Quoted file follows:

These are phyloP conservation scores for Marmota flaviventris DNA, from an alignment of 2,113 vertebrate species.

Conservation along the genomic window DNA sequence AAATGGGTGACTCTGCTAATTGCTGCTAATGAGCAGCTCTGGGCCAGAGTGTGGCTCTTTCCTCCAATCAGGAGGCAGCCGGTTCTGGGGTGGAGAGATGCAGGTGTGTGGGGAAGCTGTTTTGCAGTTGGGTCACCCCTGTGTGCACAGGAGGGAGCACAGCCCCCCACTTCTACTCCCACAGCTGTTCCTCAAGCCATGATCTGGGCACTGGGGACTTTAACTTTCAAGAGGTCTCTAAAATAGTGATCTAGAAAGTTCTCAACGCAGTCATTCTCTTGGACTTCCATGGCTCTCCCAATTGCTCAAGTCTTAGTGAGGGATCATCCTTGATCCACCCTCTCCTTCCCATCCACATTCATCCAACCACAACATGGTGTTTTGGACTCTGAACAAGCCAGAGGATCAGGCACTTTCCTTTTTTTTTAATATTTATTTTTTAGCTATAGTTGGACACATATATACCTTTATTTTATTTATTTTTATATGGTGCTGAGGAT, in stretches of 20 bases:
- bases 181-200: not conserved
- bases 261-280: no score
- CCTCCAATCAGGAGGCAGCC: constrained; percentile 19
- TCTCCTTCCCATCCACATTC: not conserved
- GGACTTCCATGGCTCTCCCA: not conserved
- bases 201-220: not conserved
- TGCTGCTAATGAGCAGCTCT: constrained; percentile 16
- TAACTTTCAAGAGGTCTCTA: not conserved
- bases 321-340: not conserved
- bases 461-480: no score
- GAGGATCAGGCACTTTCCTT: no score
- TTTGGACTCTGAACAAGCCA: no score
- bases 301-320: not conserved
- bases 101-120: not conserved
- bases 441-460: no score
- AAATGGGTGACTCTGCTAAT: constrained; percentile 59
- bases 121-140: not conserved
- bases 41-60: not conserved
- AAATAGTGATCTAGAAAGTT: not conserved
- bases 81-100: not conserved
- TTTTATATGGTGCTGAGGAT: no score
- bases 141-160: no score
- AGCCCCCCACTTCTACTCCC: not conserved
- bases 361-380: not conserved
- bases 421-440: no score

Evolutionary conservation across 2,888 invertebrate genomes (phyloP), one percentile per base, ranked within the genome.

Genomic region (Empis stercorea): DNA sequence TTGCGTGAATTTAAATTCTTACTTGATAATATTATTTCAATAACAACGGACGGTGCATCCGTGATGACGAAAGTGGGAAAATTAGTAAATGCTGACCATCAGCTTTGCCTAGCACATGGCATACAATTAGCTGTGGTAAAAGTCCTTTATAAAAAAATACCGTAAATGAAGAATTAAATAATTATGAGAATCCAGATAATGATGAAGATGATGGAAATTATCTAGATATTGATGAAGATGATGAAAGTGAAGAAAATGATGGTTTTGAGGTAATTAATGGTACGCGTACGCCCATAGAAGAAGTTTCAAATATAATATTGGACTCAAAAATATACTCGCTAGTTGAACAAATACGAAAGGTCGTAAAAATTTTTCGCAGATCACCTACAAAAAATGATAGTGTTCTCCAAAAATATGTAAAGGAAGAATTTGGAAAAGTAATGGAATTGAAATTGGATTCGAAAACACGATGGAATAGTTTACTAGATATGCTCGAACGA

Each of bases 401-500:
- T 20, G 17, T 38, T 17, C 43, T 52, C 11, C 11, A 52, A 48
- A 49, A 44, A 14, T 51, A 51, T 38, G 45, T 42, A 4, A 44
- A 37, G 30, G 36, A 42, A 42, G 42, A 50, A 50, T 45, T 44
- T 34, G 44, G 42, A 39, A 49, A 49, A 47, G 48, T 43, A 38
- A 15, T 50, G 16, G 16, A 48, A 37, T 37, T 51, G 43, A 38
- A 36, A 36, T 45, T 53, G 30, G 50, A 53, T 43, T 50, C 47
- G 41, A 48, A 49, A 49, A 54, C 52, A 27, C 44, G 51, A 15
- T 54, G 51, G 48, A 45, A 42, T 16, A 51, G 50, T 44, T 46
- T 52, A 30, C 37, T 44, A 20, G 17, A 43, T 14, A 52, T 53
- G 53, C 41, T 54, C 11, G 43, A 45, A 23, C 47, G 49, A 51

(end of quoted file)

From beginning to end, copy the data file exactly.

These are phyloP conservation scores for Marmota flaviventris DNA, from an alignment of 2,113 vertebrate species.

Conservation along the genomic window DNA sequence AAATGGGTGACTCTGCTAATTGCTGCTAATGAGCAGCTCTGGGCCAGAGTGTGGCTCTTTCCTCCAATCAGGAGGCAGCCGGTTCTGGGGTGGAGAGATGCAGGTGTGTGGGGAAGCTGTTTTGCAGTTGGGTCACCCCTGTGTGCACAGGAGGGAGCACAGCCCCCCACTTCTACTCCCACAGCTGTTCCTCAAGCCATGATCTGGGCACTGGGGACTTTAACTTTCAAGAGGTCTCTAAAATAGTGATCTAGAAAGTTCTCAACGCAGTCATTCTCTTGGACTTCCATGGCTCTCCCAATTGCTCAAGTCTTAGTGAGGGATCATCCTTGATCCACCCTCTCCTTCCCATCCACATTCATCCAACCACAACATGGTGTTTTGGACTCTGAACAAGCCAGAGGATCAGGCACTTTCCTTTTTTTTTAATATTTATTTTTTAGCTATAGTTGGACACATATATACCTTTATTTTATTTATTTTTATATGGTGCTGAGGAT, in stretches of 20 bases:
- bases 181-200: not conserved
- bases 261-280: no score
- CCTCCAATCAGGAGGCAGCC: constrained; percentile 19
- TCTCCTTCCCATCCACATTC: not conserved
- GGACTTCCATGGCTCTCCCA: not conserved
- bases 201-220: not conserved
- TGCTGCTAATGAGCAGCTCT: constrained; percentile 16
- TAACTTTCAAGAGGTCTCTA: not conserved
- bases 321-340: not conserved
- bases 461-480: no score
- GAGGATCAGGCACTTTCCTT: no score
- TTTGGACTCTGAACAAGCCA: no score
- bases 301-320: not conserved
- bases 101-120: not conserved
- bases 441-460: no score
- AAATGGGTGACTCTGCTAAT: constrained; percentile 59
- bases 121-140: not conserved
- bases 41-60: not conserved
- AAATAGTGATCTAGAAAGTT: not conserved
- bases 81-100: not conserved
- TTTTATATGGTGCTGAGGAT: no score
- bases 141-160: no score
- AGCCCCCCACTTCTACTCCC: not conserved
- bases 361-380: not conserved
- bases 421-440: no score

Evolutionary conservation across 2,888 invertebrate genomes (phyloP), one percentile per base, ranked within the genome.

Genomic region (Empis stercorea): DNA sequence TTGCGTGAATTTAAATTCTTACTTGATAATATTATTTCAATAACAACGGACGGTGCATCCGTGATGACGAAAGTGGGAAAATTAGTAAATGCTGACCATCAGCTTTGCCTAGCACATGGCATACAATTAGCTGTGGTAAAAGTCCTTTATAAAAAAATACCGTAAATGAAGAATTAAATAATTATGAGAATCCAGATAATGATGAAGATGATGGAAATTATCTAGATATTGATGAAGATGATGAAAGTGAAGAAAATGATGGTTTTGAGGTAATTAATGGTACGCGTACGCCCATAGAAGAAGTTTCAAATATAATATTGGACTCAAAAATATACTCGCTAGTTGAACAAATACGAAAGGTCGTAAAAATTTTTCGCAGATCACCTACAAAAAATGATAGTGTTCTCCAAAAATATGTAAAGGAAGAATTTGGAAAAGTAATGGAATTGAAATTGGATTCGAAAACACGATGGAATAGTTTACTAGATATGCTCGAACGA

Each of bases 401-500:
- T 20, G 17, T 38, T 17, C 43, T 52, C 11, C 11, A 52, A 48
- A 49, A 44, A 14, T 51, A 51, T 38, G 45, T 42, A 4, A 44
- A 37, G 30, G 36, A 42, A 42, G 42, A 50, A 50, T 45, T 44
- T 34, G 44, G 42, A 39, A 49, A 49, A 47, G 48, T 43, A 38
- A 15, T 50, G 16, G 16, A 48, A 37, T 37, T 51, G 43, A 38
- A 36, A 36, T 45, T 53, G 30, G 50, A 53, T 43, T 50, C 47
- G 41, A 48, A 49, A 49, A 54, C 52, A 27, C 44, G 51, A 15
- T 54, G 51, G 48, A 45, A 42, T 16, A 51, G 50, T 44, T 46
- T 52, A 30, C 37, T 44, A 20, G 17, A 43, T 14, A 52, T 53
- G 53, C 41, T 54, C 11, G 43, A 45, A 23, C 47, G 49, A 51